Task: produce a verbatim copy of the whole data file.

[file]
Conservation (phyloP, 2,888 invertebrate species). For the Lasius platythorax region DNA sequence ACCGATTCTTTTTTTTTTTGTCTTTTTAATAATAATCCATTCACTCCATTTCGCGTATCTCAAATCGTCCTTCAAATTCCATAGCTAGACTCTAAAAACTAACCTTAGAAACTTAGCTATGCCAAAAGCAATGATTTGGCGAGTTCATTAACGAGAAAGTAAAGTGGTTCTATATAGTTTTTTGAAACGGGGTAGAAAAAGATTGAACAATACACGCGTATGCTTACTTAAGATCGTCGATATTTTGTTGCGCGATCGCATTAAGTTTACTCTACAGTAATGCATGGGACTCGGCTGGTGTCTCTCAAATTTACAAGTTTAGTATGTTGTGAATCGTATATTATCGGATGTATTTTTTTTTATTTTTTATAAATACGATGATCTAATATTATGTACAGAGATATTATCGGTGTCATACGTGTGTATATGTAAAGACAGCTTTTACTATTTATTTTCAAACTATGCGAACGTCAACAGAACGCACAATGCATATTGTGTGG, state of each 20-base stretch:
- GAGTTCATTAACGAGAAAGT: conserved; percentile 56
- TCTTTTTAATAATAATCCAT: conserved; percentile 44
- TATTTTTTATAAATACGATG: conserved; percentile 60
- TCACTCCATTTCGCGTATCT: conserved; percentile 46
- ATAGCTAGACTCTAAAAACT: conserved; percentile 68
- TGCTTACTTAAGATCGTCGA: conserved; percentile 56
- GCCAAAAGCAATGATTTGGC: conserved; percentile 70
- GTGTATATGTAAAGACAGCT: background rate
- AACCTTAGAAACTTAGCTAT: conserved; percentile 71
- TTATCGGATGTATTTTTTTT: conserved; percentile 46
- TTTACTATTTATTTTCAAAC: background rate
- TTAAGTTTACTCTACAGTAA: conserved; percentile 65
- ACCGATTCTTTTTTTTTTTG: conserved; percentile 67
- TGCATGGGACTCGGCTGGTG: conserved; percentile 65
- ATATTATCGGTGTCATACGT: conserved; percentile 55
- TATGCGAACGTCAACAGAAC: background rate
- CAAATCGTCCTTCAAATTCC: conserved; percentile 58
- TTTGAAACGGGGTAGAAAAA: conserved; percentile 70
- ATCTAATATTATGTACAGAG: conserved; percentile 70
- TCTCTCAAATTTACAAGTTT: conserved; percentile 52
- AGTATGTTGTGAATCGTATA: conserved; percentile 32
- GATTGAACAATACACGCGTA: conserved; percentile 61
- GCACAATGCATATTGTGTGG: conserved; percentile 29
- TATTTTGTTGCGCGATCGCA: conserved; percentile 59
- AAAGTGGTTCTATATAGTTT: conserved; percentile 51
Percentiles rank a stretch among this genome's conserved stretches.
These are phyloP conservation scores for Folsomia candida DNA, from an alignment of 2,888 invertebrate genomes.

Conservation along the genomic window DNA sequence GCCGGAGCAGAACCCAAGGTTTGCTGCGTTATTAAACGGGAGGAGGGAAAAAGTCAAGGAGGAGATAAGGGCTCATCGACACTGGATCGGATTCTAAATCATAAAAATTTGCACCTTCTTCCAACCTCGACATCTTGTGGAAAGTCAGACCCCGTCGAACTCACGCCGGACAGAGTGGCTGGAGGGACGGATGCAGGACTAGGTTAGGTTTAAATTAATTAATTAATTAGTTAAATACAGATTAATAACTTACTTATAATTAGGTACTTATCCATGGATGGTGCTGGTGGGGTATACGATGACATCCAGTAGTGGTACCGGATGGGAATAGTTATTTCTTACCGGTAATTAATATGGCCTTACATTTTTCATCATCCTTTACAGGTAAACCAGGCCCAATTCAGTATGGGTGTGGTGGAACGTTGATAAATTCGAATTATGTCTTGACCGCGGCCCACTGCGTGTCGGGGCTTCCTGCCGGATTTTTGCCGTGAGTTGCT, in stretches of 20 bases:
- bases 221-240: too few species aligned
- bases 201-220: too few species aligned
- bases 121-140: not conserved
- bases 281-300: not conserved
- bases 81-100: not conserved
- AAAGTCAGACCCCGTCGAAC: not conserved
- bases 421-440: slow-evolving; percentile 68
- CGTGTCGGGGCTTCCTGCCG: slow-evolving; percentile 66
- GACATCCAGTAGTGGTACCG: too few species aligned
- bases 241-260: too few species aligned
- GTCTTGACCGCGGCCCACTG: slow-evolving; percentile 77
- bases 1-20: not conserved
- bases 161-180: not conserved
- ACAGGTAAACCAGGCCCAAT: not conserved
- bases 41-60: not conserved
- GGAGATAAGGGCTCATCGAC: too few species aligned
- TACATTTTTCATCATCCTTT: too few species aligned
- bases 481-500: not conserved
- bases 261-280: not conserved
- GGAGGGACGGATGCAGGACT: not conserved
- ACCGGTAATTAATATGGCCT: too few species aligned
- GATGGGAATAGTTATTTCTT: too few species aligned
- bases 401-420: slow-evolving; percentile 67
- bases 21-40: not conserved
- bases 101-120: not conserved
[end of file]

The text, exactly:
Conservation (phyloP, 2,888 invertebrate species). For the Lasius platythorax region DNA sequence ACCGATTCTTTTTTTTTTTGTCTTTTTAATAATAATCCATTCACTCCATTTCGCGTATCTCAAATCGTCCTTCAAATTCCATAGCTAGACTCTAAAAACTAACCTTAGAAACTTAGCTATGCCAAAAGCAATGATTTGGCGAGTTCATTAACGAGAAAGTAAAGTGGTTCTATATAGTTTTTTGAAACGGGGTAGAAAAAGATTGAACAATACACGCGTATGCTTACTTAAGATCGTCGATATTTTGTTGCGCGATCGCATTAAGTTTACTCTACAGTAATGCATGGGACTCGGCTGGTGTCTCTCAAATTTACAAGTTTAGTATGTTGTGAATCGTATATTATCGGATGTATTTTTTTTTATTTTTTATAAATACGATGATCTAATATTATGTACAGAGATATTATCGGTGTCATACGTGTGTATATGTAAAGACAGCTTTTACTATTTATTTTCAAACTATGCGAACGTCAACAGAACGCACAATGCATATTGTGTGG, state of each 20-base stretch:
- GAGTTCATTAACGAGAAAGT: conserved; percentile 56
- TCTTTTTAATAATAATCCAT: conserved; percentile 44
- TATTTTTTATAAATACGATG: conserved; percentile 60
- TCACTCCATTTCGCGTATCT: conserved; percentile 46
- ATAGCTAGACTCTAAAAACT: conserved; percentile 68
- TGCTTACTTAAGATCGTCGA: conserved; percentile 56
- GCCAAAAGCAATGATTTGGC: conserved; percentile 70
- GTGTATATGTAAAGACAGCT: background rate
- AACCTTAGAAACTTAGCTAT: conserved; percentile 71
- TTATCGGATGTATTTTTTTT: conserved; percentile 46
- TTTACTATTTATTTTCAAAC: background rate
- TTAAGTTTACTCTACAGTAA: conserved; percentile 65
- ACCGATTCTTTTTTTTTTTG: conserved; percentile 67
- TGCATGGGACTCGGCTGGTG: conserved; percentile 65
- ATATTATCGGTGTCATACGT: conserved; percentile 55
- TATGCGAACGTCAACAGAAC: background rate
- CAAATCGTCCTTCAAATTCC: conserved; percentile 58
- TTTGAAACGGGGTAGAAAAA: conserved; percentile 70
- ATCTAATATTATGTACAGAG: conserved; percentile 70
- TCTCTCAAATTTACAAGTTT: conserved; percentile 52
- AGTATGTTGTGAATCGTATA: conserved; percentile 32
- GATTGAACAATACACGCGTA: conserved; percentile 61
- GCACAATGCATATTGTGTGG: conserved; percentile 29
- TATTTTGTTGCGCGATCGCA: conserved; percentile 59
- AAAGTGGTTCTATATAGTTT: conserved; percentile 51
Percentiles rank a stretch among this genome's conserved stretches.
These are phyloP conservation scores for Folsomia candida DNA, from an alignment of 2,888 invertebrate genomes.

Conservation along the genomic window DNA sequence GCCGGAGCAGAACCCAAGGTTTGCTGCGTTATTAAACGGGAGGAGGGAAAAAGTCAAGGAGGAGATAAGGGCTCATCGACACTGGATCGGATTCTAAATCATAAAAATTTGCACCTTCTTCCAACCTCGACATCTTGTGGAAAGTCAGACCCCGTCGAACTCACGCCGGACAGAGTGGCTGGAGGGACGGATGCAGGACTAGGTTAGGTTTAAATTAATTAATTAATTAGTTAAATACAGATTAATAACTTACTTATAATTAGGTACTTATCCATGGATGGTGCTGGTGGGGTATACGATGACATCCAGTAGTGGTACCGGATGGGAATAGTTATTTCTTACCGGTAATTAATATGGCCTTACATTTTTCATCATCCTTTACAGGTAAACCAGGCCCAATTCAGTATGGGTGTGGTGGAACGTTGATAAATTCGAATTATGTCTTGACCGCGGCCCACTGCGTGTCGGGGCTTCCTGCCGGATTTTTGCCGTGAGTTGCT, in stretches of 20 bases:
- bases 221-240: too few species aligned
- bases 201-220: too few species aligned
- bases 121-140: not conserved
- bases 281-300: not conserved
- bases 81-100: not conserved
- AAAGTCAGACCCCGTCGAAC: not conserved
- bases 421-440: slow-evolving; percentile 68
- CGTGTCGGGGCTTCCTGCCG: slow-evolving; percentile 66
- GACATCCAGTAGTGGTACCG: too few species aligned
- bases 241-260: too few species aligned
- GTCTTGACCGCGGCCCACTG: slow-evolving; percentile 77
- bases 1-20: not conserved
- bases 161-180: not conserved
- ACAGGTAAACCAGGCCCAAT: not conserved
- bases 41-60: not conserved
- GGAGATAAGGGCTCATCGAC: too few species aligned
- TACATTTTTCATCATCCTTT: too few species aligned
- bases 481-500: not conserved
- bases 261-280: not conserved
- GGAGGGACGGATGCAGGACT: not conserved
- ACCGGTAATTAATATGGCCT: too few species aligned
- GATGGGAATAGTTATTTCTT: too few species aligned
- bases 401-420: slow-evolving; percentile 67
- bases 21-40: not conserved
- bases 101-120: not conserved